Aerial Warfare Seen from 1910

Monday, December 17th, 2007

Donald Pittenger comments on aerial warfare as seen from 1910:

The closest analog they could think of was naval warfare.

The naval analogy made sense because early airplanes were doing well if they simply took off, climbed a few hundred feet into the air, circled around for a while and then landed safely. While airborne, they pretty much stayed in a horizontal plane; aerobatic maneuvers came a few years later when comparatively light, powerful motors allowed heavier, stronger airplanes to be built. During the Great War fighter aircraft engaged in swirling dogfights, but that was the future observers around 1910 were scratching their heads about.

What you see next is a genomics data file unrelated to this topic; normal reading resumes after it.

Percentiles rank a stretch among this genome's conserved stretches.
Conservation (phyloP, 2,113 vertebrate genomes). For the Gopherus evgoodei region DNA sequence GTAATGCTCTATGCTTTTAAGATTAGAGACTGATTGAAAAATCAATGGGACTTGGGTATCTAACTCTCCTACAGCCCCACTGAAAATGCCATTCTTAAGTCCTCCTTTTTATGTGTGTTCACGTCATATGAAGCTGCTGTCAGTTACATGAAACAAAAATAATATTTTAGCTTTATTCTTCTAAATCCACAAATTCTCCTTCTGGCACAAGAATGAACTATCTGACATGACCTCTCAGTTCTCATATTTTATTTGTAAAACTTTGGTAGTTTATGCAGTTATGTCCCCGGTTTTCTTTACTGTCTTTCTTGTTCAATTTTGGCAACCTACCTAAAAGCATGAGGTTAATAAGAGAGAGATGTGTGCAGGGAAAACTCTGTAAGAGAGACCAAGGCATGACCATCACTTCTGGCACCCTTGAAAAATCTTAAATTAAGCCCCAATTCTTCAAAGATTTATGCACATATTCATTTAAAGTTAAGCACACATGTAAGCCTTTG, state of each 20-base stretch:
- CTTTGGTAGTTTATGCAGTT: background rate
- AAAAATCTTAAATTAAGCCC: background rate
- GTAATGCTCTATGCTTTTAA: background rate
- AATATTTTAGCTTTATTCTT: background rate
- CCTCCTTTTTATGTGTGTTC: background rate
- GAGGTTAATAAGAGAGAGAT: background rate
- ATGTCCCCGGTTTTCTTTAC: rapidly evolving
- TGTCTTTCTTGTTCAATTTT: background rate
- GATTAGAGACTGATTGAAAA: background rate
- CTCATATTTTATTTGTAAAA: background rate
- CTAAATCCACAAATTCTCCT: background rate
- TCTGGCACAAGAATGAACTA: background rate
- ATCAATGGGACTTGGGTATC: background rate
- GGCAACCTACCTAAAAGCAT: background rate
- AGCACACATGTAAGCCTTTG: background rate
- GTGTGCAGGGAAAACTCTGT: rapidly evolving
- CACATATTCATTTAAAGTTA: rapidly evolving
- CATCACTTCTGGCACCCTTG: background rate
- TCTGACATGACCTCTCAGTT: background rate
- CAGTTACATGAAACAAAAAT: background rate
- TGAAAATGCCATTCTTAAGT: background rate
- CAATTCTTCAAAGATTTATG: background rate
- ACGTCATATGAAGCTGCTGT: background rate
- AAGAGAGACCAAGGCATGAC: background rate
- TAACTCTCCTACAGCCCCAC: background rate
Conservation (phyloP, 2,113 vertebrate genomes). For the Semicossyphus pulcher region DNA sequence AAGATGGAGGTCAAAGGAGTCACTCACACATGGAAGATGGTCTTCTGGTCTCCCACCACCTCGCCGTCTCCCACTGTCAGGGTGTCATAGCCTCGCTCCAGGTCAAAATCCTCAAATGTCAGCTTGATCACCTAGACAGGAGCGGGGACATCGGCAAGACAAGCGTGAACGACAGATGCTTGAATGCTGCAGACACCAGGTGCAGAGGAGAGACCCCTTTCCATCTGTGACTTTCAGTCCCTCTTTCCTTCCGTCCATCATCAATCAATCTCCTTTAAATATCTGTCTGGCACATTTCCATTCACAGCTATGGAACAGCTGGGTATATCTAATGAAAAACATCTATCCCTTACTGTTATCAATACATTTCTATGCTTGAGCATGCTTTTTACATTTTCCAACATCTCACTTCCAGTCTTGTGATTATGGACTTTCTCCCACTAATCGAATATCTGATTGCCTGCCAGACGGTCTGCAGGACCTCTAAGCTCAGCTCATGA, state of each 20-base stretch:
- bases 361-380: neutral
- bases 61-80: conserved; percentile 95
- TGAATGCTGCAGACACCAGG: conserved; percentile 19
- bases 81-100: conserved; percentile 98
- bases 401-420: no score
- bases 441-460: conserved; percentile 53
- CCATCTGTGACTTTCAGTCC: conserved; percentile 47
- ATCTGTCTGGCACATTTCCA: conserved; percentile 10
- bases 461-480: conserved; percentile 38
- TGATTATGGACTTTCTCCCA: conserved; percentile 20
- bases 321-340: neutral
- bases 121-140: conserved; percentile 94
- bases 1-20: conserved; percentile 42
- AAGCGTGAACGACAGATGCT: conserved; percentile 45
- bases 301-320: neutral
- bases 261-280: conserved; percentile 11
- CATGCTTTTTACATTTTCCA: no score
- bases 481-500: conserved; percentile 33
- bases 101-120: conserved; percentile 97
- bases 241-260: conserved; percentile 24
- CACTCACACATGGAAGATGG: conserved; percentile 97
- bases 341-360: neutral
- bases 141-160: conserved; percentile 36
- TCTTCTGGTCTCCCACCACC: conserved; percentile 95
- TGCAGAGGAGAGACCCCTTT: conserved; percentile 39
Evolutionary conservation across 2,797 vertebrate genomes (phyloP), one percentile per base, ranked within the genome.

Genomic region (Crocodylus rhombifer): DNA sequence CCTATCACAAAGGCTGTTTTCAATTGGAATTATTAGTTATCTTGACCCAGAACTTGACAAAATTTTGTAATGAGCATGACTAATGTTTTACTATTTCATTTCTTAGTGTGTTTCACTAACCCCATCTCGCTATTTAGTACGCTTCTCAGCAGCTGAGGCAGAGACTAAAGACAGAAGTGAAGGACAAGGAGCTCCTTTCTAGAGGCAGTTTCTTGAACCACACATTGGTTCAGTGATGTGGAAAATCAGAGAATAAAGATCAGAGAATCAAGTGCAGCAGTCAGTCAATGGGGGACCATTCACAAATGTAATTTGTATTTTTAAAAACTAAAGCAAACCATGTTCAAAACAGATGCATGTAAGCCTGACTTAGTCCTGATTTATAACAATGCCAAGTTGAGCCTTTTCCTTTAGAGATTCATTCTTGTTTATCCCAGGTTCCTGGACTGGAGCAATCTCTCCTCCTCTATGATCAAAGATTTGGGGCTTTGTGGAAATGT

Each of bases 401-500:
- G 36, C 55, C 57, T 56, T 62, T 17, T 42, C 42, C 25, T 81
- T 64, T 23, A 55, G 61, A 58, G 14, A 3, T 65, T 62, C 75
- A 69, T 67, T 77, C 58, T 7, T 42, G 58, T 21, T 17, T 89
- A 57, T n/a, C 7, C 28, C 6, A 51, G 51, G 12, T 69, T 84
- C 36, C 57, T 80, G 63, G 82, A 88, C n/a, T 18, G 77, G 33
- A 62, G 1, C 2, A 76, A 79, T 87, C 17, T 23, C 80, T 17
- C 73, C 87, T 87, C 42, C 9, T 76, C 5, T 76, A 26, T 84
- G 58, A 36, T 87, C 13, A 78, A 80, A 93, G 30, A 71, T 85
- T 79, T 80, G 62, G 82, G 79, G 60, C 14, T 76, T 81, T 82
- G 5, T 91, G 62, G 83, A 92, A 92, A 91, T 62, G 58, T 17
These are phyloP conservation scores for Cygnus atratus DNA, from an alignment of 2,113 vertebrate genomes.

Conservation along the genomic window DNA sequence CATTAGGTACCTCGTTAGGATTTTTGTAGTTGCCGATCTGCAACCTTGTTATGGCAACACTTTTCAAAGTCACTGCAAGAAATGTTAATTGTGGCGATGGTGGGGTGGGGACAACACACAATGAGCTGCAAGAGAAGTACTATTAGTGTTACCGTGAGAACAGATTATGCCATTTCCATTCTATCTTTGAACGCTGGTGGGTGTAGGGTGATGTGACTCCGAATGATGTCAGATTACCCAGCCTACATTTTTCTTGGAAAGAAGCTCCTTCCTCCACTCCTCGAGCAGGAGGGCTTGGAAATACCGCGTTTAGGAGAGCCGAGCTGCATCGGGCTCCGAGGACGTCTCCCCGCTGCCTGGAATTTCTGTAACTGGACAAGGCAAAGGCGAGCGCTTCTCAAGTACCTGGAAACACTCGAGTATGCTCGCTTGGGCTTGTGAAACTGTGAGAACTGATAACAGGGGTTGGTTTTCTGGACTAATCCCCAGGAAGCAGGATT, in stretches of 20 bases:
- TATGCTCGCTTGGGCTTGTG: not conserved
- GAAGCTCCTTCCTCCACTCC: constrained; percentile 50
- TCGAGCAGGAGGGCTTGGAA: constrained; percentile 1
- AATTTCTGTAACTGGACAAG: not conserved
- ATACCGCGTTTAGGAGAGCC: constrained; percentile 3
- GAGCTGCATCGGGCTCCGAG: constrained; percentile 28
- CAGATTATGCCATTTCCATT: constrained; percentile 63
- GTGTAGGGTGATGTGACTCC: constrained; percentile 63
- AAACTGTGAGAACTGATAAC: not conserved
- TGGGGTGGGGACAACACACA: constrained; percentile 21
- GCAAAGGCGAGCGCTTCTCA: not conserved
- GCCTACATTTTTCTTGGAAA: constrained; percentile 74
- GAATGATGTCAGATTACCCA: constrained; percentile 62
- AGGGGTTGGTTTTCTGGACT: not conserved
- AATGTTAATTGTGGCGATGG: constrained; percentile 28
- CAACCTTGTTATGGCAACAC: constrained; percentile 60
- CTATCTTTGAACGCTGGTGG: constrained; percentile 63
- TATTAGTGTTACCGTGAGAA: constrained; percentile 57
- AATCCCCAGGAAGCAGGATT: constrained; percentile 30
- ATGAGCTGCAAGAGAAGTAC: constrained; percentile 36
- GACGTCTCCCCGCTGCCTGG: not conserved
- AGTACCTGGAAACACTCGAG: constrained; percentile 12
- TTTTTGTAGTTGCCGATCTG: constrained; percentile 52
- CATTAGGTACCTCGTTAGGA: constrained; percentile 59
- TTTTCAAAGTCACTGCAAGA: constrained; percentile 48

Airships — blimp-type craft and dirigible Zeppelins — were even more constrained to a horizontal maneuver plane than aircraft.

Given the horizontal nature of flight at that time, it was easy to look at naval warfare, fought on the essentially horizontal plane of the sea, as the analog. So we have aircraft armed with shell-type guns taking pot-shots at each other.

The image is by newspaper artist Henry Grant Dart:

For more on Dart and his work, see here, here and here.

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